Staying Connected and Getting Involved
Even though your work is important, it can be just as important to stay connected to the people with whom you have close and trusted relationships and to make new friends.
When deadlines and challenging projects demand a lot of attention, graduate students sometimes find themselves cocooned in their offices or labs toiling away into the wee hours of the morning. Ithaca’s dark, drawn-out winters also feel isolating can limit the time we are able to spend with other people leaving us feeling disconnected and lonely.
Make the time to go out with friends for dinner! Take part in social activities that happen every week at the Big Red Barn or events held within your department to meet new people, renew energy, and expand your perspective so you can feel restored and recharged to again tackle your work.
Getting Involved in the Community
One of the best ways to become integrated into the community and to make friends is to give back. The following Cornell-sponsored programs take graduate students into the local community. There also are many graduate student organizations that you can join to have a healthy and active social life.
Cornell Public Service Center
200 Barnes Hall
cupsc+[at]+cornell [dot] edu
The Cornell Public Service Center was founded to support the public service initiatives of students and faculty members that connect academic study with practical experiences in Ithaca communities. The CPSC oversees the Community Work Study program, works with scores of student organizations involved in service, and collaborates with faculty to develop academic connections with the community. The CPSC oversees many programs, including the following:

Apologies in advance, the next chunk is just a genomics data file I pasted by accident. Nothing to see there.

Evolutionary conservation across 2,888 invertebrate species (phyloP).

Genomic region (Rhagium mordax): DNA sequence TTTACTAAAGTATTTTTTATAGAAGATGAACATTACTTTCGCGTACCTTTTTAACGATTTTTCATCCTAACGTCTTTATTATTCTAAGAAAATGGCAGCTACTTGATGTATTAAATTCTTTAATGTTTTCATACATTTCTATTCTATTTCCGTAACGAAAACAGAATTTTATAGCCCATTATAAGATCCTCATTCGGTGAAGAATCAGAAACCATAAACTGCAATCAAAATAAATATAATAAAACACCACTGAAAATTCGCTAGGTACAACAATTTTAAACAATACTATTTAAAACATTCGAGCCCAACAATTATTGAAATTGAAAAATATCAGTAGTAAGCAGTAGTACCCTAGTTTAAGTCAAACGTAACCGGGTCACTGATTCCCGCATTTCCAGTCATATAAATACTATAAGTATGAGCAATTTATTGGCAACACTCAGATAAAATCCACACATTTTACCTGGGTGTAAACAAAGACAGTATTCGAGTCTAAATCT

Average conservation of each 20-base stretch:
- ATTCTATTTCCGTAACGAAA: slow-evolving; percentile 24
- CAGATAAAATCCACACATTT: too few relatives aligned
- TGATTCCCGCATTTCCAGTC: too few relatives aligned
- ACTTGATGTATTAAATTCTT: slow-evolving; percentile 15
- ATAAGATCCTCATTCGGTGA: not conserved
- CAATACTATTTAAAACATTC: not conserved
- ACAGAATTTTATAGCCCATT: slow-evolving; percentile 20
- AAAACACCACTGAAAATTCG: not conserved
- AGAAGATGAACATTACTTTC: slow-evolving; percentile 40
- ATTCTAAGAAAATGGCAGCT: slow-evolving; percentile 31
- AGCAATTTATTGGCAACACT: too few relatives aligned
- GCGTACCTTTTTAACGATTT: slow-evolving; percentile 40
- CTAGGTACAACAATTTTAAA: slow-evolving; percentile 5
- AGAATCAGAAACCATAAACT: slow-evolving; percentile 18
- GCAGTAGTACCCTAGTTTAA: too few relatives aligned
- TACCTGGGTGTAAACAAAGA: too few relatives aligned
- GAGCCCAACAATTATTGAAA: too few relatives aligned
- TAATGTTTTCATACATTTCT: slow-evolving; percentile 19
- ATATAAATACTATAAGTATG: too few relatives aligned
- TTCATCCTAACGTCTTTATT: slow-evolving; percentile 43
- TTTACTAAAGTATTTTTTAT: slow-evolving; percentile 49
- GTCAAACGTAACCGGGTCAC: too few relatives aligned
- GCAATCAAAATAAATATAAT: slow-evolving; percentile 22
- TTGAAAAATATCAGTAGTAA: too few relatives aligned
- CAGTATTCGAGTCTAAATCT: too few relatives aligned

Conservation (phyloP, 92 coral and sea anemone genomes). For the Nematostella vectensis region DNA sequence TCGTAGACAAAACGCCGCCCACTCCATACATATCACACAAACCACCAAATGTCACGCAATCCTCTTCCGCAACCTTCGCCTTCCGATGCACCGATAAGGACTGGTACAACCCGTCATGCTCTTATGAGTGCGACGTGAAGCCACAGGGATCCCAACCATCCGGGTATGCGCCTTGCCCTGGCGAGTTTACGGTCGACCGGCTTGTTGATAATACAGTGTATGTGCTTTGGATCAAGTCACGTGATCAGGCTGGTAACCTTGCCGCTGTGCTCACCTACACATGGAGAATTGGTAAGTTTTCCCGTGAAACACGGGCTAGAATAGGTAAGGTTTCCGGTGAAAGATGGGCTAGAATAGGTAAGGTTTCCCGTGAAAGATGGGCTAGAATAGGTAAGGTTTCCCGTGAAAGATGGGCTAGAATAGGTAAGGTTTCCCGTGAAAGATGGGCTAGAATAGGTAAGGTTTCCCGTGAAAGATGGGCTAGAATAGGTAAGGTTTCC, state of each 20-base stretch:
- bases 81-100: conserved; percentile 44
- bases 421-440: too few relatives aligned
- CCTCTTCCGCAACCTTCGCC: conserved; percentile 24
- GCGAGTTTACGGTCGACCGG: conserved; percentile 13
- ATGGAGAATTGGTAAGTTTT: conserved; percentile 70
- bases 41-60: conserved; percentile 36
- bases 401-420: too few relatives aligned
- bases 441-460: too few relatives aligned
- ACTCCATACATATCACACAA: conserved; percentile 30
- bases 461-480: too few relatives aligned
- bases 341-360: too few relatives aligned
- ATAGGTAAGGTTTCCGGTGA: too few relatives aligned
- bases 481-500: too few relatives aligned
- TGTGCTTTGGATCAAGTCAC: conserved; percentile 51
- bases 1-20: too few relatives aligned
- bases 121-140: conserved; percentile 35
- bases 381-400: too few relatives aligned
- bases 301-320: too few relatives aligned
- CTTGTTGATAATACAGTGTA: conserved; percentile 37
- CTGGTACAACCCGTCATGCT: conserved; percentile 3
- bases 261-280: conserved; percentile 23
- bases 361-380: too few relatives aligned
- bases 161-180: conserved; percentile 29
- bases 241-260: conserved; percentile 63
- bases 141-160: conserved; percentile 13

- Graduate Student Outreach Project: a graduate student initiative that links the university to local schools, where graduate students prepare and present mini-courses.
- Language Pairing Program: matches students with partners to facilitate the exchange of languages and cultural experiences, including English as a Second Language.
- Tutoring Project (REACH): matches Cornell students with local elementary, middle, and high school students for academic assistance.
- Resource Center: files on local, national, and international service organizations; a library of materials on service and leadership; information on service internships and funding sources.
CPSC Volunteer Program Clearinghouse
The CPSC maintains a database of local volunteer opportunities with service agencies and schools. Visit www.psc.cornell.edu/resources to learn how to connect with agencies ranging from the American Red Cross to the United Way.
118 Anabel Taylor Hall
Cornell United Religious Work is home to 30 different religious organizations (chaplaincies), ranging from African American Christian Worship to Zen Buddhism. We invite you to check out these opportunities for religious and spiritual development. Getting involved means you can participate in worship, spiritual practice, community, individual support and counseling, community service, engagement, learning, fun, and more!